Carbon capture retrofit to REF Basic oxygen furnace steelmaking on coke ovens, hot stoves, lime kilns and steam generation units (60% avoided emissions)

Authors: West, K.
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BOF steelmaking CCS 60 pct (Last update: 2020-09-28 09:17:41)

The most common steelmaking route is called blast furnace-basic oxygen furnace (BF-BOF) steelmaking, which was invented in 1948 and now accounts for about 70% of global crude steel output (World Steel 2019). This process is also called basic oxygen steelmaking (BOS) or oxygen converter steelmaking (OCS).

In the blast furnace, iron ore (in the form of sinter, pellets, and lump ore) and coal (in the form of coke and pulverized coal), and flux (alkaline or “basic” materials, typically burnt lime or dolomite, which react with impurities to form slag that can be separated) are injected into the top of the blast furnace, flowing downward into contact with upward-moving, hot, CO-rich gases at about 900 to 1300 ℃. Through this process, the iron ore (Fe2O3) is reduced into elemental iron, and the iron is mixed with carbon monoxide (CO) from the flue gas. Carbon (supplied by coal and coke) acts as a reducing agent. The molten, carbon-rich (4-5%) pig iron (also referred to as hot metal) that is produced in the blast furnace is then oxidized in a basic oxygen furnace, in an exothermic oxidation reaction as pure, hot oxygen is blown over the metal, to reduce the carbon content to below 2% (often less than 1%, depending on final product specifications). Liquid crude steel is then tapped from the furnace, and slag (a byproduct, a mixture of metal oxides) removed. Coke (a high carbon content fuel, with most impurities present in coal removed) can be made onsite by heating coal in a coke oven to a high temperature (typically around 1000 ℃) in vacuum conditions, or can be purchased from an offsite coke oven. In this configuration, CO2 is captured from the flue gases of heaters for coke oven batteries, hot stoves, lime kilns, and steam generation units, using post-combustion (end-of-pipe) capture technology, reaching about a 60% reduction in CO2 emissions compared to the baseline case. For the purposes of this factsheet, chemical absorption using MEA solvent has been considered as the capture technology. Off-gases from the blast furnace and basic oxygen furnace are assumed to be used (as is current practice) for energy purposes on-site, either through reinjection into the coke oven, pellet plant, or blast furnace, or by combustion to produce heat and power. CO2 capture at those utilities is also technically feasible, but is not covered in this factsheet.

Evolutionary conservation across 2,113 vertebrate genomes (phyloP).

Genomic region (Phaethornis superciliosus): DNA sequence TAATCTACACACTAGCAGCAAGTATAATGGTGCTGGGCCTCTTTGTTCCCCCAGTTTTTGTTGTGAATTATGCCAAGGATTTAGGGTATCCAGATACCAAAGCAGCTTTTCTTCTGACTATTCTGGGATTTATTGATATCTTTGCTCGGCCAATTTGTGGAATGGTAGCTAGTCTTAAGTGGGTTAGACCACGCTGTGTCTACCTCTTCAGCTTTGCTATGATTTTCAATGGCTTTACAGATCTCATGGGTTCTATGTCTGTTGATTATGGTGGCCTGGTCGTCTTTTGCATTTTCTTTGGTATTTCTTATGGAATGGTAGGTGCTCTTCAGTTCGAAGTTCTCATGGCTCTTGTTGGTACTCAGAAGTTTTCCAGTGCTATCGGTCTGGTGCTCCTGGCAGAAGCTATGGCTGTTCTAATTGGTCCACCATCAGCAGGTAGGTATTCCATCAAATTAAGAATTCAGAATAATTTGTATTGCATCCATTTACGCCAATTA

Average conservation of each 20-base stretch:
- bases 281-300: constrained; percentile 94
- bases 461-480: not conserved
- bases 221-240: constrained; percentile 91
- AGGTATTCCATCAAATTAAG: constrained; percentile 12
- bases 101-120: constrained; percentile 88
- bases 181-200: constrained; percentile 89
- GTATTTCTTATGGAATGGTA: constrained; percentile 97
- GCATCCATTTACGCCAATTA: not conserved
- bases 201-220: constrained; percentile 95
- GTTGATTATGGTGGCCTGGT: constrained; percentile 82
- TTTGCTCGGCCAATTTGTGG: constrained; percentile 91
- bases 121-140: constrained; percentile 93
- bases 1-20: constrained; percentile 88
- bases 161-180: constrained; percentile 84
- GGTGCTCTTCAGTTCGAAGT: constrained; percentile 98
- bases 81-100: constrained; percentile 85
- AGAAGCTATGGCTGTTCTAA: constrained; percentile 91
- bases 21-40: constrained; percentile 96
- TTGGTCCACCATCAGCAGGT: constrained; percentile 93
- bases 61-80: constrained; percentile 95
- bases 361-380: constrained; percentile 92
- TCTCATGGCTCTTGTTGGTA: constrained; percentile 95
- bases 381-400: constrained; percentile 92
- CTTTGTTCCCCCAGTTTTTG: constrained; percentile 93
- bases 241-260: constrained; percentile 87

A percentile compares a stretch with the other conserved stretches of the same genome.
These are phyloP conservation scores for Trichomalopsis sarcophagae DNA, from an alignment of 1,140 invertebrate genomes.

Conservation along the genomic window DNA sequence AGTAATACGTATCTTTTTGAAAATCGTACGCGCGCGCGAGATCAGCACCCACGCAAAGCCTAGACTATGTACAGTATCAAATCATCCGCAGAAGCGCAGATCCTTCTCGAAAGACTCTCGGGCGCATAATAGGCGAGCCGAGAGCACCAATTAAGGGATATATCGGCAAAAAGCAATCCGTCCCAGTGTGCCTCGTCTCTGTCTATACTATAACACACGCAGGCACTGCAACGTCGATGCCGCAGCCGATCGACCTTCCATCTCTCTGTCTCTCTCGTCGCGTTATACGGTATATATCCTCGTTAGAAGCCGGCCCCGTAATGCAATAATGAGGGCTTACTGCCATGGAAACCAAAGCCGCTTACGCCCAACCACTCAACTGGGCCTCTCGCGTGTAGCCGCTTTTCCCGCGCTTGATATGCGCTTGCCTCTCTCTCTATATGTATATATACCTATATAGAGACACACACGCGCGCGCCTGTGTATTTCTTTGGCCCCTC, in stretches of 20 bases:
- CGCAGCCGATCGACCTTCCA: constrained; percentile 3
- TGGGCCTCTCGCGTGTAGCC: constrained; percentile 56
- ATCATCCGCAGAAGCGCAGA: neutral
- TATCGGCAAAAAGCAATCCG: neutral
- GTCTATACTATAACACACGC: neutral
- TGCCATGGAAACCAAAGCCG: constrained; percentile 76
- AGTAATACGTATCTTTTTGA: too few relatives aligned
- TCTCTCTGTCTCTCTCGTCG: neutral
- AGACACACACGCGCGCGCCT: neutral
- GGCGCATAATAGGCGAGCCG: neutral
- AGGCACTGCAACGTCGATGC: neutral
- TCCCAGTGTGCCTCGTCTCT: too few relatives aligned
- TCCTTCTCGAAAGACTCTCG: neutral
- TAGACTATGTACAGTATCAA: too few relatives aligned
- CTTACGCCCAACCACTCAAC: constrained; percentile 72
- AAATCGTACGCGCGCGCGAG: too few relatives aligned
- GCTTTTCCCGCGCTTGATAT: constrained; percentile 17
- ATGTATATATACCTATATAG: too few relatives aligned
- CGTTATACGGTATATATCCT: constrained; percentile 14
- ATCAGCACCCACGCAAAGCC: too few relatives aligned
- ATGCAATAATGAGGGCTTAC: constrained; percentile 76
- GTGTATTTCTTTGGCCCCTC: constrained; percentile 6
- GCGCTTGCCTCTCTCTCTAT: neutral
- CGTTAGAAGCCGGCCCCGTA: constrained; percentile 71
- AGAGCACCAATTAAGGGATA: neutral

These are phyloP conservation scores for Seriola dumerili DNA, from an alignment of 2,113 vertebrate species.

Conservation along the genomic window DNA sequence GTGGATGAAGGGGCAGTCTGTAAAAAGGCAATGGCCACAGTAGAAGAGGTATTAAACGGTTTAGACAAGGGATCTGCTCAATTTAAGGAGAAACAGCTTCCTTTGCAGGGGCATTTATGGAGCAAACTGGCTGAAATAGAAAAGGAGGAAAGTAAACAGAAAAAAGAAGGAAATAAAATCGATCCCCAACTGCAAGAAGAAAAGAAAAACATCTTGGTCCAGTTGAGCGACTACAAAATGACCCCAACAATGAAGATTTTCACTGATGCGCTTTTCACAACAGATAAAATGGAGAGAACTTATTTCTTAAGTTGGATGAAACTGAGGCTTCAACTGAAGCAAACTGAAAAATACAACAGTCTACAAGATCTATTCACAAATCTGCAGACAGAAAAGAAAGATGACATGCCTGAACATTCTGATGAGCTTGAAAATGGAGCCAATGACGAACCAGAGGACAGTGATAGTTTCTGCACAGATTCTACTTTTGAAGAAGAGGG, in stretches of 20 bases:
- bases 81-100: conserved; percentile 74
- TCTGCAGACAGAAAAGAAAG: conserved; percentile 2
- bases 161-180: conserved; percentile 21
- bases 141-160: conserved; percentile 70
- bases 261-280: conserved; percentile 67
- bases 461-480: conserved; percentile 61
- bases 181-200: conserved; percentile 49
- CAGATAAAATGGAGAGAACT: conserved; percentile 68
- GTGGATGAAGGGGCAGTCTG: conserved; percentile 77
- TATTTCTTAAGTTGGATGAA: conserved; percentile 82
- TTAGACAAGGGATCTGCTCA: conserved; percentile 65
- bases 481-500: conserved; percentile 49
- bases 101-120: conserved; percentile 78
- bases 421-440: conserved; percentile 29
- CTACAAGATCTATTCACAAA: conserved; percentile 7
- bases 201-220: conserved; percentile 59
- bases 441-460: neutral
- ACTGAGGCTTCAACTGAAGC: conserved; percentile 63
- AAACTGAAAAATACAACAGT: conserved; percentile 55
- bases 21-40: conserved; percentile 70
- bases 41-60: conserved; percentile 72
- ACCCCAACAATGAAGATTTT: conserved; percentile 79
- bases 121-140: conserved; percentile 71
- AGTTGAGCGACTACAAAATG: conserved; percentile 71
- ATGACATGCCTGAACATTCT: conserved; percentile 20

Post-combustion capture does not require any major modifications to the steelmaking process; MEA amine stripping technology is simply added to the plant to capture CO2 from existing flue gas streams. The modifications required for CO2 capture are cleaner flue gas (additional NOx and SOx scrubbing equipment); a CO2 capture unit (absorber and stripper columns, heat exchangers, condensers, and a reboiler); and a CO2 compression and dehydration unit. As the capture process requires electricity (notably for compression) and steam (mainly for solvent recovery), additional investments may also be required to expand the site’s utilities. This factsheet does not specify the utility configuration, but provides additional electricity and steam demand for CCS.

The cleaned flue gas enters the absorber and is brought into contact with the MEA amine solution. About 90% of the CO2 is absorbed into the amine solution (now together referred to as a rich loading solution), and is then pumped to the stripper. In the stripper column, the rich loading solvent is heated with steam from the reboiler (which uses a heat exchanger to transfer heat from external steam to a heat transfer fluid), breaking the chemical bonds between the amine solvent and the CO2, and causing it to release CO2, creating a relatively pure CO2 stream. The CO2 continues to the compressor, which compresses the gas to about 110 bar/11 MPa for transport and storage. The remaining solution (called a lean loading solution), now at a temperature of about 120 ℃, is pumped back to the absorber to begin the cycle again, first passing through a heat exchanger to preheat the rich loading solution.


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